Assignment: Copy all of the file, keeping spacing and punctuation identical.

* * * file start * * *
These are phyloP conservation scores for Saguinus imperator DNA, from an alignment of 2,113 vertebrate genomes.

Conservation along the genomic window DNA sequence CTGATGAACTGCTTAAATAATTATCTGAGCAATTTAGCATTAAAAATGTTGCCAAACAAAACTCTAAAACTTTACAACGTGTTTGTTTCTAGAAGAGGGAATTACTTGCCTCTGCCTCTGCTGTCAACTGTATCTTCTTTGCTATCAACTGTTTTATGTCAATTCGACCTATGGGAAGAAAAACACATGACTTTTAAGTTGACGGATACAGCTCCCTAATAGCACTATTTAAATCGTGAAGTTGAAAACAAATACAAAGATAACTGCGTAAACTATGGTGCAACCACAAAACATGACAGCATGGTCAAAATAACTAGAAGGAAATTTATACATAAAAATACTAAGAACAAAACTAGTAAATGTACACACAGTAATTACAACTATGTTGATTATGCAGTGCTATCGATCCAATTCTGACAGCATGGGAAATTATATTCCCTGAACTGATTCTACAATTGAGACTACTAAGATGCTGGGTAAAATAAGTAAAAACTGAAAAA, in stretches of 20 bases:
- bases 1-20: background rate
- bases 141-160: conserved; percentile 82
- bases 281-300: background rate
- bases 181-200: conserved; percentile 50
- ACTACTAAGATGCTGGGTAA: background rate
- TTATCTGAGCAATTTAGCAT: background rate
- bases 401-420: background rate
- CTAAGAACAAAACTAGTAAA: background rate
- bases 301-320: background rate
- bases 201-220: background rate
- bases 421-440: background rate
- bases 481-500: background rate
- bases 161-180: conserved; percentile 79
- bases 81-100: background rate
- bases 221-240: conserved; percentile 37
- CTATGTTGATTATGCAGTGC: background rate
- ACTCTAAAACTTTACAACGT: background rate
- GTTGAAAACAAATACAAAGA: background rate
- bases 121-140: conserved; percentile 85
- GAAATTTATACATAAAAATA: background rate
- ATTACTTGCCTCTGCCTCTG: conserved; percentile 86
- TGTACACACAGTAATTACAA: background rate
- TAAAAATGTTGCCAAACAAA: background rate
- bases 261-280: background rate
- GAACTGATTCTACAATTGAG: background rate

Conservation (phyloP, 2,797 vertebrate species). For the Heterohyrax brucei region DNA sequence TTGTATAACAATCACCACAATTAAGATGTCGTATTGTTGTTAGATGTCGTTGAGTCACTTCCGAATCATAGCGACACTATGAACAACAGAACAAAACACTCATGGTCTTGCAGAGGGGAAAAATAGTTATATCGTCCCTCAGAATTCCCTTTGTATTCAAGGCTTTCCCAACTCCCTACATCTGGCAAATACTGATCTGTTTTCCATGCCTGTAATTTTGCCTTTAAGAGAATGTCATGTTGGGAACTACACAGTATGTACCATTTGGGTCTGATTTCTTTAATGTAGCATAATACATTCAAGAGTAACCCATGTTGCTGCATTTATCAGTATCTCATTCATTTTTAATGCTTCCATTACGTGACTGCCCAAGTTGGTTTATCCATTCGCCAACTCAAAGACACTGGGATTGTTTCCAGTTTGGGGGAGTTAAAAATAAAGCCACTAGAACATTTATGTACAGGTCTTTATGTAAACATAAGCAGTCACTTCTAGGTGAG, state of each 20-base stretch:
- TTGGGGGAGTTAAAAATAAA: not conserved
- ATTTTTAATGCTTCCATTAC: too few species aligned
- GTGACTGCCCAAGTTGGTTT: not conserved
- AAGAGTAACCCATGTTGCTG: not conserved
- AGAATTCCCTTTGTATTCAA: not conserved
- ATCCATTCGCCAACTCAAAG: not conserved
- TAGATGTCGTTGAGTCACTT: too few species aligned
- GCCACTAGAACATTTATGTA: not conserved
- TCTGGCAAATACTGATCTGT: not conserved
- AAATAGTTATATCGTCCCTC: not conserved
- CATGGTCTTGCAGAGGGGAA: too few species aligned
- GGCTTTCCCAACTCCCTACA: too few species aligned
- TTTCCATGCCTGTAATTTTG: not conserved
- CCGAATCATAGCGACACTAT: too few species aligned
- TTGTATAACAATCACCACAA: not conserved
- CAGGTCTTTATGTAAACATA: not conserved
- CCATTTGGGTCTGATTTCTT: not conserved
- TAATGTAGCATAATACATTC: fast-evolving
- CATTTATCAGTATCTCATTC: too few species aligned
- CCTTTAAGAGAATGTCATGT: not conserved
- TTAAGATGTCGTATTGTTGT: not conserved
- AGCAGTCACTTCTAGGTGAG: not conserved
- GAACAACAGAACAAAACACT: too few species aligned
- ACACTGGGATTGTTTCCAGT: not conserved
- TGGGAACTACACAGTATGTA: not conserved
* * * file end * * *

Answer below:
These are phyloP conservation scores for Saguinus imperator DNA, from an alignment of 2,113 vertebrate genomes.

Conservation along the genomic window DNA sequence CTGATGAACTGCTTAAATAATTATCTGAGCAATTTAGCATTAAAAATGTTGCCAAACAAAACTCTAAAACTTTACAACGTGTTTGTTTCTAGAAGAGGGAATTACTTGCCTCTGCCTCTGCTGTCAACTGTATCTTCTTTGCTATCAACTGTTTTATGTCAATTCGACCTATGGGAAGAAAAACACATGACTTTTAAGTTGACGGATACAGCTCCCTAATAGCACTATTTAAATCGTGAAGTTGAAAACAAATACAAAGATAACTGCGTAAACTATGGTGCAACCACAAAACATGACAGCATGGTCAAAATAACTAGAAGGAAATTTATACATAAAAATACTAAGAACAAAACTAGTAAATGTACACACAGTAATTACAACTATGTTGATTATGCAGTGCTATCGATCCAATTCTGACAGCATGGGAAATTATATTCCCTGAACTGATTCTACAATTGAGACTACTAAGATGCTGGGTAAAATAAGTAAAAACTGAAAAA, in stretches of 20 bases:
- bases 1-20: background rate
- bases 141-160: conserved; percentile 82
- bases 281-300: background rate
- bases 181-200: conserved; percentile 50
- ACTACTAAGATGCTGGGTAA: background rate
- TTATCTGAGCAATTTAGCAT: background rate
- bases 401-420: background rate
- CTAAGAACAAAACTAGTAAA: background rate
- bases 301-320: background rate
- bases 201-220: background rate
- bases 421-440: background rate
- bases 481-500: background rate
- bases 161-180: conserved; percentile 79
- bases 81-100: background rate
- bases 221-240: conserved; percentile 37
- CTATGTTGATTATGCAGTGC: background rate
- ACTCTAAAACTTTACAACGT: background rate
- GTTGAAAACAAATACAAAGA: background rate
- bases 121-140: conserved; percentile 85
- GAAATTTATACATAAAAATA: background rate
- ATTACTTGCCTCTGCCTCTG: conserved; percentile 86
- TGTACACACAGTAATTACAA: background rate
- TAAAAATGTTGCCAAACAAA: background rate
- bases 261-280: background rate
- GAACTGATTCTACAATTGAG: background rate

Conservation (phyloP, 2,797 vertebrate species). For the Heterohyrax brucei region DNA sequence TTGTATAACAATCACCACAATTAAGATGTCGTATTGTTGTTAGATGTCGTTGAGTCACTTCCGAATCATAGCGACACTATGAACAACAGAACAAAACACTCATGGTCTTGCAGAGGGGAAAAATAGTTATATCGTCCCTCAGAATTCCCTTTGTATTCAAGGCTTTCCCAACTCCCTACATCTGGCAAATACTGATCTGTTTTCCATGCCTGTAATTTTGCCTTTAAGAGAATGTCATGTTGGGAACTACACAGTATGTACCATTTGGGTCTGATTTCTTTAATGTAGCATAATACATTCAAGAGTAACCCATGTTGCTGCATTTATCAGTATCTCATTCATTTTTAATGCTTCCATTACGTGACTGCCCAAGTTGGTTTATCCATTCGCCAACTCAAAGACACTGGGATTGTTTCCAGTTTGGGGGAGTTAAAAATAAAGCCACTAGAACATTTATGTACAGGTCTTTATGTAAACATAAGCAGTCACTTCTAGGTGAG, state of each 20-base stretch:
- TTGGGGGAGTTAAAAATAAA: not conserved
- ATTTTTAATGCTTCCATTAC: too few species aligned
- GTGACTGCCCAAGTTGGTTT: not conserved
- AAGAGTAACCCATGTTGCTG: not conserved
- AGAATTCCCTTTGTATTCAA: not conserved
- ATCCATTCGCCAACTCAAAG: not conserved
- TAGATGTCGTTGAGTCACTT: too few species aligned
- GCCACTAGAACATTTATGTA: not conserved
- TCTGGCAAATACTGATCTGT: not conserved
- AAATAGTTATATCGTCCCTC: not conserved
- CATGGTCTTGCAGAGGGGAA: too few species aligned
- GGCTTTCCCAACTCCCTACA: too few species aligned
- TTTCCATGCCTGTAATTTTG: not conserved
- CCGAATCATAGCGACACTAT: too few species aligned
- TTGTATAACAATCACCACAA: not conserved
- CAGGTCTTTATGTAAACATA: not conserved
- CCATTTGGGTCTGATTTCTT: not conserved
- TAATGTAGCATAATACATTC: fast-evolving
- CATTTATCAGTATCTCATTC: too few species aligned
- CCTTTAAGAGAATGTCATGT: not conserved
- TTAAGATGTCGTATTGTTGT: not conserved
- AGCAGTCACTTCTAGGTGAG: not conserved
- GAACAACAGAACAAAACACT: too few species aligned
- ACACTGGGATTGTTTCCAGT: not conserved
- TGGGAACTACACAGTATGTA: not conserved